(WBIR-DOWNTOWN KNOXVILLE) A program formed at a hospital in Cincinnati 20 years ago to help people with disabilities has spread across the country.

East Tennessee Children's Hospital adopted it three years ago and has has a lot of success.

"I just start at the top and work down," Chris Sanders said.

He keeps a list of his duties and checks them off when he finishes each assignment.

"I've got to do the main entrance, MOV, west entrance, outside the VD, then sweep the entrance to the bus stop," he read from his list.

He has excelled in his assignments at Children's Hospital and he is even entrusted to run a large buffing machine.

"I like everything about it," he said.

Chris is an intern in Project SEARCH.

"To be an intern in Project SEARCH you have to have some type of disability and you have to have funding either through DIDD or through vocational rehab," Vanessa Hermann said. She is the Project SEARCH Coordinator.

The nine month internship immerses them in a typical work environment.

"They are learning job skills, personal hygiene skills, time management, interviewing skills they report to their work site," Vanessa said.

Interns like Chris work for about 4 hours, with group meetings before and after their shifts to talk about their day.

"They learn and grow so much. They take on accountability and responsibility and they really find out who they are," she said.

They figure out what kind of work they would like to do. When the internship ends, Project SEARCH can help them apply for jobs.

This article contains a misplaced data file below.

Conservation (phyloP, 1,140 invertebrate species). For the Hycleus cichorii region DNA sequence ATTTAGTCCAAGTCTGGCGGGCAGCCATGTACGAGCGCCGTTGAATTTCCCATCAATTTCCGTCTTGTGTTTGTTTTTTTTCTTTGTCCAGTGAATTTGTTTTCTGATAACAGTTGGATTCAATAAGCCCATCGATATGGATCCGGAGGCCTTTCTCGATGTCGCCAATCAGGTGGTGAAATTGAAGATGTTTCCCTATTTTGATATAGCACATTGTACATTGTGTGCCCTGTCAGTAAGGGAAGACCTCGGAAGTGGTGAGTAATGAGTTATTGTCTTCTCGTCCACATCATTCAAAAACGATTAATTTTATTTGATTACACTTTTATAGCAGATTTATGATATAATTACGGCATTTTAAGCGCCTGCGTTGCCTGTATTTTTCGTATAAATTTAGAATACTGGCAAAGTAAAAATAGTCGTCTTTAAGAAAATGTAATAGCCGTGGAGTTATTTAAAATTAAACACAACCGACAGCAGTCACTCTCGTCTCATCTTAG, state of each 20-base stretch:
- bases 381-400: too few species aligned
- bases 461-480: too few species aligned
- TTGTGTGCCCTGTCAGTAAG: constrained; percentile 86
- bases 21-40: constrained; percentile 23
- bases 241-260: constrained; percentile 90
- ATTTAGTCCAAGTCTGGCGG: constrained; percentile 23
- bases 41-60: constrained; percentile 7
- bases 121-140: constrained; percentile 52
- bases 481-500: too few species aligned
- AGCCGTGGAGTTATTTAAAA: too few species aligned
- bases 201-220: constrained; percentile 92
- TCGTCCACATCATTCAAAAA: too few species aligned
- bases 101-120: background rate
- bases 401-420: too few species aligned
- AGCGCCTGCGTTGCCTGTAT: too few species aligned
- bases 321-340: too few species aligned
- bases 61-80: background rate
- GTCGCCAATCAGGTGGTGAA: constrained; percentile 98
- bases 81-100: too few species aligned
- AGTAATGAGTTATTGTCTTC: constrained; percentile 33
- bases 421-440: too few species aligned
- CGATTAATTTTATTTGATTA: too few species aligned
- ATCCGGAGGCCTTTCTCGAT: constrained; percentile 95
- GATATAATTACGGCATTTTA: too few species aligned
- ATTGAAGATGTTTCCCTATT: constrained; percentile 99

"If you hire someone with a disability they really want to work and they want to start off at those beginning level jobs and they want to stay there and they want have pride and earn a paycheck and contribute to society," she said.

That is certainly the case with Carly Snidow.

She was part of the first class of Project SEARCH interns. When the internship ended, Children's Hospital hired her.

"I do cleaning. I help with stripping the beds when they get new admits coming in," Carly explained.

Those new admits are patients. Carly fills out color-coded cards for patients in her role as a medical support tech.

For Carly, it's all about the patients.

"That's only one thing I really like about my job is to be here and make sure the patient's get all the care they need," she said.

She thinks she has an advantage in dealing with the young patients.

"Because I'm short and I can relate to that to them." :

Carly Snidow: a success story from Project SEARCH.

She said, "Don't let other people tell you that you cannot do anything because you can."

Carly shares her positive attitude in her role as an informal mentor for new interns.